We rested this mixture for about an hour, then added olive oil and more flour and kneaded it until it was smooth and elastic. This was easy thanks to the beloved KitchenAid:
We then returned these to their bowls, covered and left in a warm spot to double in size, this took about 1.5 hours. Here is the dough while it is proving:
We popped our pizza stone in the oven to heat up, while we worked the dough. This involved punching down the dough, dividing it into pieces and flattening the pieces with your hands. Mr M found his dough scraper to be very helpful at this point!
The next step is to roll out each piece to a circle 8 to 9 inches/ 20 cm in diameter and less than 1/4 inch or 6mm thick. We baked the breads one by one on the pizza stone for about 3-4 minutes – this took quite a long time!
The end result:
Emily really enjoyed the pita bread – particularly as she cannot ordinarily eat it. That said, it was quite involved to make pita from scratch and we don’t think we would do it again. Other aspects of the feast were as labour intensive but well worth the effort.
Pita Bread – Recipe adapted from Flatbreads & Flavors by Jeffrey Alford and Naomi Duguid
Prep time: 20 minutes to make, 90 minutes to rise and about 45 minutes to cook
2 teaspoons regular dry yeast (.43 ounces/12.1 grams)
2.5 cups lukewarm water (21 ounces/591 grams)
5-6 cups all-purpose flour (17.5 -21 ounces/497-596 grams) – note, we used a combination of 50% whole wheat and 50% all-purpose. We also needed to add extra flour for the mix to come together, probably an additional cup.
1 tablespoon table salt (.50 ounces/15 grams)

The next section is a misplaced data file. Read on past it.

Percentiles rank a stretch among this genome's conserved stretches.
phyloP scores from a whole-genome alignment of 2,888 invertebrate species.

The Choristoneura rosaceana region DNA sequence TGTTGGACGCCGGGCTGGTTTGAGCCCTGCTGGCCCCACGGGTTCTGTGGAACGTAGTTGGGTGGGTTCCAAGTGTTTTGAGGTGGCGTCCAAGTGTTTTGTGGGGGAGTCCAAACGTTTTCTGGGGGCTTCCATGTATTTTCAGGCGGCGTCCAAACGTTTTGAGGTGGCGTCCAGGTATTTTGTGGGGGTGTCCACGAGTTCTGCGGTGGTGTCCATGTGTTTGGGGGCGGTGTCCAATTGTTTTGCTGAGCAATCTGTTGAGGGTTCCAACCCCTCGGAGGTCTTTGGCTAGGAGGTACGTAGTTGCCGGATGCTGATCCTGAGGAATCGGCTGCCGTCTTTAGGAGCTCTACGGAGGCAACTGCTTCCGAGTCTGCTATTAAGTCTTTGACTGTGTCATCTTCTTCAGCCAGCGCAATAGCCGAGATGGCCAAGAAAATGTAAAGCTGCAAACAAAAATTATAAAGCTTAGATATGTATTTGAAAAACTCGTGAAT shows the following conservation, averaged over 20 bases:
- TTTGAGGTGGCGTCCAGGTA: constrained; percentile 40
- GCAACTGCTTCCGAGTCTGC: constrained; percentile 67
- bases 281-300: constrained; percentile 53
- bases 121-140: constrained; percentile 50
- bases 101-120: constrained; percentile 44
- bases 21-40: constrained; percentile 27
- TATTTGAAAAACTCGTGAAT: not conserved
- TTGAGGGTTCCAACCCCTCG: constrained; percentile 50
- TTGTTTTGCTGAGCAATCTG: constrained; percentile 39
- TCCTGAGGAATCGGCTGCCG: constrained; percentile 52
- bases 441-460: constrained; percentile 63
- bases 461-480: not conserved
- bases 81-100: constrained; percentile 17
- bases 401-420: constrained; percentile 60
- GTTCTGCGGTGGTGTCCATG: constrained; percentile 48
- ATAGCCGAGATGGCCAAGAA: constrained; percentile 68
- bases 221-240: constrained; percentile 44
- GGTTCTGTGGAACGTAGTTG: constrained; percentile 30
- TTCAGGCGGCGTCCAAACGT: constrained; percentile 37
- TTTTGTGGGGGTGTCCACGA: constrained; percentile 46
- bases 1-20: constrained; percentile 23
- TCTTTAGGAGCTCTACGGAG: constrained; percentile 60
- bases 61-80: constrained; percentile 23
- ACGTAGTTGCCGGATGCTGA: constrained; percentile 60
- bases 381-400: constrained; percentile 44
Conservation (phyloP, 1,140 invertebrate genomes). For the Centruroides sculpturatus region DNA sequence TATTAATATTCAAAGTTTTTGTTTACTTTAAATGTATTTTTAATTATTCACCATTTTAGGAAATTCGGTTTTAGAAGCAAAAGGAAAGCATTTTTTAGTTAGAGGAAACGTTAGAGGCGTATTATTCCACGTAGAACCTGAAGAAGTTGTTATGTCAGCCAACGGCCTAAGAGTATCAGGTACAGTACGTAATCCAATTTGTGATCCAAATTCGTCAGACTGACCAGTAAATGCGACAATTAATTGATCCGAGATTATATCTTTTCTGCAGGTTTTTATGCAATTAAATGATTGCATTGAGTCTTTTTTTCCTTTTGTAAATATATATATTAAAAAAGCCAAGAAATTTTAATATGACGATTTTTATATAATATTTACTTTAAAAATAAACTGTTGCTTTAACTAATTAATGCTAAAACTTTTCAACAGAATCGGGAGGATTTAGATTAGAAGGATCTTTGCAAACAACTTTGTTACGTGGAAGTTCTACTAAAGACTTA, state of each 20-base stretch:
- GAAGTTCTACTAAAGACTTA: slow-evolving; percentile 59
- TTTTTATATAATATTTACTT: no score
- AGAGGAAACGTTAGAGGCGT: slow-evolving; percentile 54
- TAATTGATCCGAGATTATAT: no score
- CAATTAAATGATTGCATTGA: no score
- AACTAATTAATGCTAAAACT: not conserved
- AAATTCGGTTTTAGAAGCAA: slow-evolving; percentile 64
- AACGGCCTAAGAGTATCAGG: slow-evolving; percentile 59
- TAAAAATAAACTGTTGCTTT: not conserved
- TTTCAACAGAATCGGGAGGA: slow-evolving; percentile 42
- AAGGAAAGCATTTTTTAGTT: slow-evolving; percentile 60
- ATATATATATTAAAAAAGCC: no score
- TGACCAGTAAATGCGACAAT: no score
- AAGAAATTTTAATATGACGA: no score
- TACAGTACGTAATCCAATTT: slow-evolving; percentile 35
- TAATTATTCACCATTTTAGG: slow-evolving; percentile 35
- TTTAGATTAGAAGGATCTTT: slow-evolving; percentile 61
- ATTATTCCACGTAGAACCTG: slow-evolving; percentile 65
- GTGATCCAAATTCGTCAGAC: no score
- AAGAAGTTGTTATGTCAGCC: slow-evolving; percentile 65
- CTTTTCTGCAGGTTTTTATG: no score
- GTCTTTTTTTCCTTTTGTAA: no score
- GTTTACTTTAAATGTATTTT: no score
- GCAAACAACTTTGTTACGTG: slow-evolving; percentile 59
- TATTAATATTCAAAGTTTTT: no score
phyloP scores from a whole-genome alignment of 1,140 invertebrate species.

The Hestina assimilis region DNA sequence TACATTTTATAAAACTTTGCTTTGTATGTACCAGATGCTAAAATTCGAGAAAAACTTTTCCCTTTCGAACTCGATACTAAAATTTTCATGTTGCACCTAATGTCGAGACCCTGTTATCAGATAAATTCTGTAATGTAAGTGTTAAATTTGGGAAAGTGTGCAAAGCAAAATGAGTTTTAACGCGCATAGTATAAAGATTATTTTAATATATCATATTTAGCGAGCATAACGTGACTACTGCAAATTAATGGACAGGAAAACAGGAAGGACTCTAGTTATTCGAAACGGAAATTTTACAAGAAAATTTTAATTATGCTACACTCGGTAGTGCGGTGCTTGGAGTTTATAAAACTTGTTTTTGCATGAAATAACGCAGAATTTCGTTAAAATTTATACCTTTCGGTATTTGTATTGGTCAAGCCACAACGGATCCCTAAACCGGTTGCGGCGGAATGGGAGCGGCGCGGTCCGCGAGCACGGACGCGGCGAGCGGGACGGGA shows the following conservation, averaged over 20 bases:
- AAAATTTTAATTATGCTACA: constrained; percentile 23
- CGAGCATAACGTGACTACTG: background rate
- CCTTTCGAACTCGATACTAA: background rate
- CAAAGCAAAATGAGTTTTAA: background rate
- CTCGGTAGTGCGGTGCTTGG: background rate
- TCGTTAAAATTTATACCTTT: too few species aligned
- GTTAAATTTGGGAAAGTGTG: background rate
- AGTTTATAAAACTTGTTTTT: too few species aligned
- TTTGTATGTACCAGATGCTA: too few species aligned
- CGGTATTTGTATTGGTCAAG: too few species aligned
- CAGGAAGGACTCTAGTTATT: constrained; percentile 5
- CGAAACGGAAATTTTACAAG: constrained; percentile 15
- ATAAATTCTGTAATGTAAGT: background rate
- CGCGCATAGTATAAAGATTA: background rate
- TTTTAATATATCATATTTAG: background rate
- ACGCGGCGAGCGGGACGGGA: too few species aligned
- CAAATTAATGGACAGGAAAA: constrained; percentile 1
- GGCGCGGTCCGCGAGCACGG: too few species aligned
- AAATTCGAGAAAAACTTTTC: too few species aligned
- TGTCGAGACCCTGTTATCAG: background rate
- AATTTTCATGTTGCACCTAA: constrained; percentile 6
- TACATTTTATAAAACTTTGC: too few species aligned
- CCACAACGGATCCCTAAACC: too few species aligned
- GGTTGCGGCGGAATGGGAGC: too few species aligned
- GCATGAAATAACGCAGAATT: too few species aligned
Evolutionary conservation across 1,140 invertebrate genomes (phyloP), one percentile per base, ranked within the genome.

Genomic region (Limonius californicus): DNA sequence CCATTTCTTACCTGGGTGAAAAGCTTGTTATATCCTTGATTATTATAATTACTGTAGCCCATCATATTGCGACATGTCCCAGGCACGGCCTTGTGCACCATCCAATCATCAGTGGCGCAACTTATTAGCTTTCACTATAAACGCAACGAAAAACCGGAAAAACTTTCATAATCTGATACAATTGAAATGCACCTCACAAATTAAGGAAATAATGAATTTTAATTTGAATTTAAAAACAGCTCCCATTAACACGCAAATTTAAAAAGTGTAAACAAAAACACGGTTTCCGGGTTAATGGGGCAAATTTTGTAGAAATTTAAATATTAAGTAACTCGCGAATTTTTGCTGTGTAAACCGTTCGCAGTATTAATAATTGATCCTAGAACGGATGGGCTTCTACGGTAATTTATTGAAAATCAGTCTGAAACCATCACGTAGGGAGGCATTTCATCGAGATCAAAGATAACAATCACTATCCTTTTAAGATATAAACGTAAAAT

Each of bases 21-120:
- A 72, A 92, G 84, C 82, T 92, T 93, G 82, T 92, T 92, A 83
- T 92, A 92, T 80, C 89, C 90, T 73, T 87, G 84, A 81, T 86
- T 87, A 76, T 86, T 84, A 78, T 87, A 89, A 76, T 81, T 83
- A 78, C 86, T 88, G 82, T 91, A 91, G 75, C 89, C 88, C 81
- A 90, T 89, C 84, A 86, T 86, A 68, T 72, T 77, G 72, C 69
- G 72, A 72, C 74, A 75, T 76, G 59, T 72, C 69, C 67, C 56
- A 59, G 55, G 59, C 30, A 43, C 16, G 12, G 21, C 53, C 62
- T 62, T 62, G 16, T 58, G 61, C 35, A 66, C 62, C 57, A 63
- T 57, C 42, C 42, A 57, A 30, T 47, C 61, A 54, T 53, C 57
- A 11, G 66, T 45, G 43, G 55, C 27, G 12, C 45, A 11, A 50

2 tablespoons olive oil (.95 ounces/29 ml)
Note: for the spelt pita bread, we used the same ratio of dry ingredients but reduced the wet ingredients by about 20%.
- In a large bread bowl, sprinkle the yeast over the warm water. Stir to dissolve. Stir in 3 cups flour, a cup at a time, and then stir 100 times, about 1 minute, in the same direction to activate the gluten. Let this sponge rest for at least 10 minutes, or as long as 2 hours.
- Sprinkle the salt over the sponge and stir in the olive oil. Mix well. Add more flour, a cup at a time, until the dough is too stiff to stir. Turn it out onto a lightly floured surface and knead for 8 to 10 minutes, until smooth and elastic. Rinse out the bowl, dry, and lightly oil. Return the dough to the bowl and cover with plastic wrap. Let rise until at least doubled in size, approximately 1 1/2 hours.
- Place a pizza stone, or two small baking sheets, on the bottom rack of your oven, leaving a 1-inch gap all around between the stone or sheets and the oven walls to allow heat to circulate. Preheat the oven to 450F (230C).
- Gently punch down the dough. Divide the dough in half, and then set half aside, covered, while you work with the rest. Divide the other half into 8 equal pieces and flatten each piece with lightly floured hands. Roll out each piece to a circle 8 to 9 inches in diameter and less than 1/4 inch thick. Keep the rolled-out breads covered until ready to bake, but do not stack.
- Place 2 breads, or more if your oven is large enough, on the stone or baking sheets, and bake for 2 to 3 minutes, or until each bread has gone into a full balloon. If for some reason your bread doesn’t puff up, don’t worry it should still taste delicious. Wrap the baked breads together in a large kitchen towel to keep them warm and soft while you bake the remaining rolled-out breads. Then repeat with the rest of the dough.